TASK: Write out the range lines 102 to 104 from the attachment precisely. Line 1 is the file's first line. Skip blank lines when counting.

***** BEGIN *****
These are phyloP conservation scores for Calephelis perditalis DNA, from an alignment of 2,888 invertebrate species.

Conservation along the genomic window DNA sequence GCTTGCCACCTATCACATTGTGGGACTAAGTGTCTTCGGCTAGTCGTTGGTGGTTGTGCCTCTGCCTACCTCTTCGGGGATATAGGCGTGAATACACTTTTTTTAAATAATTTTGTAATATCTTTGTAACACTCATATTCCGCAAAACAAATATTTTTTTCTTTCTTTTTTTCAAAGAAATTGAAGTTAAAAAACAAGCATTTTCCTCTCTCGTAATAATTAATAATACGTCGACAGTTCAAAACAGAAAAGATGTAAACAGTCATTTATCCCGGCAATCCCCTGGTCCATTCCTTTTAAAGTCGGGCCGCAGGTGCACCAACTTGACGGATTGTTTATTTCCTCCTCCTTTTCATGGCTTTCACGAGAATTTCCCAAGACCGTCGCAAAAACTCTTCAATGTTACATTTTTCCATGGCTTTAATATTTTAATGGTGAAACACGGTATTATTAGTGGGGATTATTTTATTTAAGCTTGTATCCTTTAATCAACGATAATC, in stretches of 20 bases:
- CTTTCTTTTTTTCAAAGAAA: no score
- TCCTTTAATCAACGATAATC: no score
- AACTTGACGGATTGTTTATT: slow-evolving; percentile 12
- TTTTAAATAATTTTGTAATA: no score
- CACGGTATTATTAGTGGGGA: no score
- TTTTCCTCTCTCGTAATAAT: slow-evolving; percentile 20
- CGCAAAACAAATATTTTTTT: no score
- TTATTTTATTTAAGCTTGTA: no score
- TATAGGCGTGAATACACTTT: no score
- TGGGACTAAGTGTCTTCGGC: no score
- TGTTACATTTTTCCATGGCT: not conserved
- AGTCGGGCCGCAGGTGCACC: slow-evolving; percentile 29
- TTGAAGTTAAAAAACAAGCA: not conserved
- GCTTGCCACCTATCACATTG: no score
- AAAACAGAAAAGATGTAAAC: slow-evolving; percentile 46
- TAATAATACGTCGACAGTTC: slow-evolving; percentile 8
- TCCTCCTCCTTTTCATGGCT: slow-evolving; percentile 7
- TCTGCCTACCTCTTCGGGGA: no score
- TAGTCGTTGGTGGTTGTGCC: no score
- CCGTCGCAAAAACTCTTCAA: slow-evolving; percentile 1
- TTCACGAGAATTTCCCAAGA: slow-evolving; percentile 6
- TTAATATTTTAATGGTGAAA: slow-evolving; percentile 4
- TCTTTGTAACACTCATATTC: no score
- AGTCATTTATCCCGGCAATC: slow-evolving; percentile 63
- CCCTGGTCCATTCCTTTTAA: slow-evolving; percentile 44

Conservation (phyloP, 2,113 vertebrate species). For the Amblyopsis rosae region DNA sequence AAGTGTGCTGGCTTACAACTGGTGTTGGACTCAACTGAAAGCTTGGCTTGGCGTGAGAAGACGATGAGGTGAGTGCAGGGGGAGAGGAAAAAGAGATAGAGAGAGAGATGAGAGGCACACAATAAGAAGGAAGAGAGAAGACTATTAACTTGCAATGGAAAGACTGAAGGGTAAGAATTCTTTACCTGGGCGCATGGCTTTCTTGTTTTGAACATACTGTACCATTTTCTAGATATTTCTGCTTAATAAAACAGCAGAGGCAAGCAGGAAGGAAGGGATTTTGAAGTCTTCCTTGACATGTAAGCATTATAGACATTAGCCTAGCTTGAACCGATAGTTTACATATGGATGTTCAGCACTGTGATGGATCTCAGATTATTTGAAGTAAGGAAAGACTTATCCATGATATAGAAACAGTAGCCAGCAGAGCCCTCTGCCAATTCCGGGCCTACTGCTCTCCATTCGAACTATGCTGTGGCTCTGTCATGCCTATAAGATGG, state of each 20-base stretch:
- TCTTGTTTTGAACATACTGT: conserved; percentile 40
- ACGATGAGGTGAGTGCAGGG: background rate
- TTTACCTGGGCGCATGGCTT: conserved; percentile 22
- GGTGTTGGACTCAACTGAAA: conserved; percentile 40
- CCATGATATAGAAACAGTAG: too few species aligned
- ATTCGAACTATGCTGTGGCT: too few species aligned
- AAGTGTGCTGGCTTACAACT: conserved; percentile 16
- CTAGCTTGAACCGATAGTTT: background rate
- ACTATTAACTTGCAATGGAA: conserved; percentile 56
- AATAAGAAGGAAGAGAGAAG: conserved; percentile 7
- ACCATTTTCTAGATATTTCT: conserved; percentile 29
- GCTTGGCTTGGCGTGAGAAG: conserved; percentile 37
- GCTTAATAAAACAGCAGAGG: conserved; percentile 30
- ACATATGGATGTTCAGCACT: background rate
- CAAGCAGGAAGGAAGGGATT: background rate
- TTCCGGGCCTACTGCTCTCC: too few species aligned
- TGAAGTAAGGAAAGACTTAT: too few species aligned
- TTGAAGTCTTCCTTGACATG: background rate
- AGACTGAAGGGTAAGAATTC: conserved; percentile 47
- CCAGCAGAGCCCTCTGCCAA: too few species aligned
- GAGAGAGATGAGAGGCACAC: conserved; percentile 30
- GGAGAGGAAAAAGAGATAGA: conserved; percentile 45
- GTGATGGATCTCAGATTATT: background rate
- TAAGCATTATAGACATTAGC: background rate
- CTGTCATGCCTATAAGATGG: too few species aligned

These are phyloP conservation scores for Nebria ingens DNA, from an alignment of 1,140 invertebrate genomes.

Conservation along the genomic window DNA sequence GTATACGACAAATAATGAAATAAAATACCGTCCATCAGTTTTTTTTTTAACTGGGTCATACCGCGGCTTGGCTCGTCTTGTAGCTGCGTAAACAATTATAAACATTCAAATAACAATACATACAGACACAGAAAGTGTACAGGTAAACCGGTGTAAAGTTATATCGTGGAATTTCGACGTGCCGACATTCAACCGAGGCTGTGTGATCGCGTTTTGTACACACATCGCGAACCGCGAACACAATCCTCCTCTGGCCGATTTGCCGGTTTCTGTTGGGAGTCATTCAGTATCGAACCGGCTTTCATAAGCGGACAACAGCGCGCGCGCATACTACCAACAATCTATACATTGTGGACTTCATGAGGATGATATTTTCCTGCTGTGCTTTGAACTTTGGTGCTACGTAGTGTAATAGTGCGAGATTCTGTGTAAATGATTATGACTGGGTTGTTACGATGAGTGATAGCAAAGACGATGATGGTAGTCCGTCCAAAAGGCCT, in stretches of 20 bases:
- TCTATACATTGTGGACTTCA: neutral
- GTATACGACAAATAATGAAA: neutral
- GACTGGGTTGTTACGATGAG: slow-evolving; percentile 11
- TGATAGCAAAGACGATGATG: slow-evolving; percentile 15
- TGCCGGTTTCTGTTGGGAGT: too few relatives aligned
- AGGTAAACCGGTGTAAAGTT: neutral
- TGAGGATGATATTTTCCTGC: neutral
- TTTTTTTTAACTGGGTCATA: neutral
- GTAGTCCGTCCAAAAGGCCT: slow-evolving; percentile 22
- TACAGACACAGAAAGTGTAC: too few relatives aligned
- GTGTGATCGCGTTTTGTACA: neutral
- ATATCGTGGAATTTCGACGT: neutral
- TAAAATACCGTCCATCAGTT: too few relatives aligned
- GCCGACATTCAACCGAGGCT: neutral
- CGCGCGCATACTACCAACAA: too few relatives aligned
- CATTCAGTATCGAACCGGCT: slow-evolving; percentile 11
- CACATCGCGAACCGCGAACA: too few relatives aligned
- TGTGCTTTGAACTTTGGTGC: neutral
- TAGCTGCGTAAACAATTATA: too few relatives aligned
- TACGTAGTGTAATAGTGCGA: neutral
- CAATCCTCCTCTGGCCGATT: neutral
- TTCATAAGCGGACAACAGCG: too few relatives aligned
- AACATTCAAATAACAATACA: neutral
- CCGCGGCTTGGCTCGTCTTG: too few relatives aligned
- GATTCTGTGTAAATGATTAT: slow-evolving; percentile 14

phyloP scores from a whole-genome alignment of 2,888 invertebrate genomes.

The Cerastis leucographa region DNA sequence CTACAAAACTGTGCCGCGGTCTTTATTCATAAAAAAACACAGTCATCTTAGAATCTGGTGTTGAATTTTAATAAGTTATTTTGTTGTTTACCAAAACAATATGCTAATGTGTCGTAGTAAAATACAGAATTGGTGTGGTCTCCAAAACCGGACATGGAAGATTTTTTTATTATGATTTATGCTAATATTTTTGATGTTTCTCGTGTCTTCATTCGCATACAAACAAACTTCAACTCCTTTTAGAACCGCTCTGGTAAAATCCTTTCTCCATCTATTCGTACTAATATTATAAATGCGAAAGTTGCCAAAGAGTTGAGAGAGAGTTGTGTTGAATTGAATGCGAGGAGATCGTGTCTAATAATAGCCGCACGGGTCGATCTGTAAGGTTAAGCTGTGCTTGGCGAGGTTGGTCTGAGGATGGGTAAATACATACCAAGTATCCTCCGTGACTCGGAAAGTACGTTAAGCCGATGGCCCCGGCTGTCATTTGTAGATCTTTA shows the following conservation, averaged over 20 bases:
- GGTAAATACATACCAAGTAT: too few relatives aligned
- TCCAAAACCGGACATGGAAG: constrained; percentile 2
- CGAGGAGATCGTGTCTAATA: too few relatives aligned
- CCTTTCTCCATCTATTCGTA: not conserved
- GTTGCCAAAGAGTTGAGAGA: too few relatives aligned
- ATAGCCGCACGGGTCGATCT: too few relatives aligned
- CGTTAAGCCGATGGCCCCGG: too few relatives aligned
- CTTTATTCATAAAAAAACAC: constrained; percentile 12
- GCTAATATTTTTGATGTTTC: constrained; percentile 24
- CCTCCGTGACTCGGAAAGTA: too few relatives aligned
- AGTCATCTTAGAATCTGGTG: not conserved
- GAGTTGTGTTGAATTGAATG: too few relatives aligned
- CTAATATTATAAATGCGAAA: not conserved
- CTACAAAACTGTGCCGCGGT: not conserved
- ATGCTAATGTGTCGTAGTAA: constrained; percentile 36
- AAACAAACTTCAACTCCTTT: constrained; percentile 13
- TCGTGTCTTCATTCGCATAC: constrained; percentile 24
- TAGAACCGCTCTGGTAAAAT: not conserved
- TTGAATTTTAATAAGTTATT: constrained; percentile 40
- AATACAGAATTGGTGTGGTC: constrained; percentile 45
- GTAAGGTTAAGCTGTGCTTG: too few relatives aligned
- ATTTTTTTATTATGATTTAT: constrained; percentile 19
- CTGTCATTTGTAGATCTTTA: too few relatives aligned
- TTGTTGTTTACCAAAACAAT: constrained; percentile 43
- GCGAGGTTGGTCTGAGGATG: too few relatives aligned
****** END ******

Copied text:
- AATACAGAATTGGTGTGGTC: constrained; percentile 45
- GTAAGGTTAAGCTGTGCTTG: too few relatives aligned
- ATTTTTTTATTATGATTTAT: constrained; percentile 19